21 A. Yes.
22 Q. Can you tell us what this photograph depicts, please?
23 A. It depicts a shed at the house located next to the house of
24 Zlatko, which is marked on my map, with a burned tractor, a burned
25 trailer, and a burned car inside.
1 Q. We see, around the car and trailer and tractor, what appear to be
2 roof tiles. Is that what those are?
3 A. Yes.
4 Q. All right. Did that indicate anything to you, the presence of all
5 those roof tiles there?
6 A. Well, again, there's no other physical damage to the structure to
7 indicate it was hit by a shell. It was a free-standing structure, not
8 attached to any other buildings or structures that had been burned. So
9 this led us to conclude that it had been burned by an accelerant, like the
10 other buildings in Ljuboten.
11 Q. Did you find any shrapnel there or shrapnel marks in the walls?
12 A. No.
13 MR. SAXON: Your Honour, I would seek to tender this photograph,
15 JUDGE PARKER: It will be received.
16 THE REGISTRAR: As Exhibit P341, Your Honours.
17 MR. SAXON:
18 Q. If you could turn to what is tab 22 in your binder, Mr. Bouckaert,
20 A. Yes.
21 MR. SAXON: It is a photograph from 65 ter number 197. It bears
22 ERN number N001-4927-09.
23 Q. Did you take this photograph, Mr. Bouckaert?
24 A. Yes.
25 Q. What do we see in this photograph?
1 A. Those are the release clips of two hand grenades. I was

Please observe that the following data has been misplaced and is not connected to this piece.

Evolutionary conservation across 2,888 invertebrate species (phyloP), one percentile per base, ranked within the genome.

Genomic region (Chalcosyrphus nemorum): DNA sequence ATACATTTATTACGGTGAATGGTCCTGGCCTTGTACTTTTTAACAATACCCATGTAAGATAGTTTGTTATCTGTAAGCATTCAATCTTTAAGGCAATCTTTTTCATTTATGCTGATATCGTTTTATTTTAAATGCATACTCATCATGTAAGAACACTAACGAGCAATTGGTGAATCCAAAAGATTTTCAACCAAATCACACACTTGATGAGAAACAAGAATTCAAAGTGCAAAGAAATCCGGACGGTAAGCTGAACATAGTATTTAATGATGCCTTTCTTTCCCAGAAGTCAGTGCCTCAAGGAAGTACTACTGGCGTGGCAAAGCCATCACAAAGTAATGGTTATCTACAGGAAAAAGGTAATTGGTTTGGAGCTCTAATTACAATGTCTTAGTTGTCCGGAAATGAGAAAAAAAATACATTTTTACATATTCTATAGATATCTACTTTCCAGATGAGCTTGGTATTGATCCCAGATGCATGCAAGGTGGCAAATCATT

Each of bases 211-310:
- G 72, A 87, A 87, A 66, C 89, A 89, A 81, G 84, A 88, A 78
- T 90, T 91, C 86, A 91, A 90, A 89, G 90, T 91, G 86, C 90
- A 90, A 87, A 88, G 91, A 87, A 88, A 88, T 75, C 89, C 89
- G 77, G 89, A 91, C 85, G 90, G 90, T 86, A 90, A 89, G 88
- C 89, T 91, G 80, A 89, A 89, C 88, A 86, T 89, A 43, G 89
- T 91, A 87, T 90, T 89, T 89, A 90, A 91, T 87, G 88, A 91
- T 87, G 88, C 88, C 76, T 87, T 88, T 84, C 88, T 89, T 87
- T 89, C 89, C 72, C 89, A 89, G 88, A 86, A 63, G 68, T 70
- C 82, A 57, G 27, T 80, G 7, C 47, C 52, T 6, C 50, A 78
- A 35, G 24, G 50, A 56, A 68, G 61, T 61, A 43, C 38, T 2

2 inspecting a house where one room had been burned, and I was shown these
3 release clips. And the witness told me that two hand grenades had been
4 thrown into his home, so I decided to photograph the release clips for
5 identification purposes.
6 Q. And those two hand grenade release clips, what are they resting
8 A. They're resting on my notebook.
9 Q. And on the right-hand page of your notebook, what do we see?
10 A. That's one of the pages on which I drew a part of the map; and as
11 I ran out of space, I would go to the next page.
12 Q. So it shows a page of your notebook that you used on the 23rd of
14 A. That's correct.
15 MR. SAXON: Your Honours, I would seek to tender this photograph,
17 JUDGE PARKER: It will be received.
18 THE REGISTRAR: As Exhibit P342, Your Honours.
19 MR. SAXON: I'm going to skip tab 23.
20 Q. If we could turn, Mr. Bouckaert, to tab 24, please.
21 MR. SAXON: This is a photograph from 65 ter number 197. It has
22 ERN number N001-4927-18.
23 Q. Did you take this photograph, Mr. Bouckaert, on the 23rd of
25 A. Yes.
1 Q. And what does this photograph depict?
2 A. It depicts another burned house in Ljuboten, along the same